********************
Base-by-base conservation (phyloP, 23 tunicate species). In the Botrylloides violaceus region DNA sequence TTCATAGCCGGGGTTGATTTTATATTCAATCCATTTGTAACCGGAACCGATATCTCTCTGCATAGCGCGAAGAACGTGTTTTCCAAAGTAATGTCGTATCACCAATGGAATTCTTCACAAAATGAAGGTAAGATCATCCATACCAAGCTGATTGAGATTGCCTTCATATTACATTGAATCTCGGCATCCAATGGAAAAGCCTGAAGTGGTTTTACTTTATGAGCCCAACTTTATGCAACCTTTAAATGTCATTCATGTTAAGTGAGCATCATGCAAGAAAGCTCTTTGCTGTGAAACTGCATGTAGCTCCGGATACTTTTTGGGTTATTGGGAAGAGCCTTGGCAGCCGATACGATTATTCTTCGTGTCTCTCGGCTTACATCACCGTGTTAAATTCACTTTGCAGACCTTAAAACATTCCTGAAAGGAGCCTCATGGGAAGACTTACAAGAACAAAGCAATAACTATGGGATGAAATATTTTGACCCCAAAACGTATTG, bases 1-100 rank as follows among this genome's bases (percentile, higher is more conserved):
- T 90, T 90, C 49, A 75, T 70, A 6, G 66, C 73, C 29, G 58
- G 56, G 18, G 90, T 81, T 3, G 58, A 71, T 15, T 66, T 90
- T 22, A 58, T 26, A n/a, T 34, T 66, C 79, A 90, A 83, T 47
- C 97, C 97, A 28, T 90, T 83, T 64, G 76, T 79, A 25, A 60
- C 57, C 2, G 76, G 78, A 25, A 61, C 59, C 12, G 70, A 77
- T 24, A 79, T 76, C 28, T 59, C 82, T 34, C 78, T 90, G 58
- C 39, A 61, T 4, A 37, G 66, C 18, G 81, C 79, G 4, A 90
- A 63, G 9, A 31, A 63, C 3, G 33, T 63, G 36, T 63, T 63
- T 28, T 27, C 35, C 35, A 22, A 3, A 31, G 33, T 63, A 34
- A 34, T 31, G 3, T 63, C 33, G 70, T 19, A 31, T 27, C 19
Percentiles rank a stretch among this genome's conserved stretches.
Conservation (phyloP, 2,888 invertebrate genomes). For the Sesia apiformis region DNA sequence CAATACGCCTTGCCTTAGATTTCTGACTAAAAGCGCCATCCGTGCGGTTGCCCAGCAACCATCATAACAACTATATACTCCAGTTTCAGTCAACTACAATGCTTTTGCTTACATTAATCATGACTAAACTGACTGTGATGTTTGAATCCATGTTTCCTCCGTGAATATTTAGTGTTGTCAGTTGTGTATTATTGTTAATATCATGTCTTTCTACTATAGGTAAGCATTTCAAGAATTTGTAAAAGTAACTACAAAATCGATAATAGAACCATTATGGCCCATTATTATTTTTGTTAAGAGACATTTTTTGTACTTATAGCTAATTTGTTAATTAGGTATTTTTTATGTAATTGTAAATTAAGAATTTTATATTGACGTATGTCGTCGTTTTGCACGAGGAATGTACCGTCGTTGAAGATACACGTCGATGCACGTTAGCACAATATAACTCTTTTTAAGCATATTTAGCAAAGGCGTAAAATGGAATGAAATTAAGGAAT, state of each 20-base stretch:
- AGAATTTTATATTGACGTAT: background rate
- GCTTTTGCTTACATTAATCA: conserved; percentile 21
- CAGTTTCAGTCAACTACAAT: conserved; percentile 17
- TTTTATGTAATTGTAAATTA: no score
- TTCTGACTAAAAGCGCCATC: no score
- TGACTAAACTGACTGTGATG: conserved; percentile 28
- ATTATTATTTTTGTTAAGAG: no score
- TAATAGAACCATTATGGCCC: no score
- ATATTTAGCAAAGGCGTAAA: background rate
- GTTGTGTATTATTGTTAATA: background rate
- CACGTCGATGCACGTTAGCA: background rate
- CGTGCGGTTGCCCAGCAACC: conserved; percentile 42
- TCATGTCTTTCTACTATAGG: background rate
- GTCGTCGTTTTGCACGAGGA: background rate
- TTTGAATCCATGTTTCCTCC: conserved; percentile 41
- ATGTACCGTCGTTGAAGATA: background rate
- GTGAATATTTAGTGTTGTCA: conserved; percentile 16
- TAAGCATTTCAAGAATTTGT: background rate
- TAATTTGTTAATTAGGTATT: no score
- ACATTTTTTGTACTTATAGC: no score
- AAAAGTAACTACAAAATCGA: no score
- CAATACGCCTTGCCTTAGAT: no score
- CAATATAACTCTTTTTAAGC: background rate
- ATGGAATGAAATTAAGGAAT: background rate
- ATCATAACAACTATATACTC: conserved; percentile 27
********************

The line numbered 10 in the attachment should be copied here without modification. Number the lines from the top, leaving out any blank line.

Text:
- T 28, T 27, C 35, C 35, A 22, A 3, A 31, G 33, T 63, A 34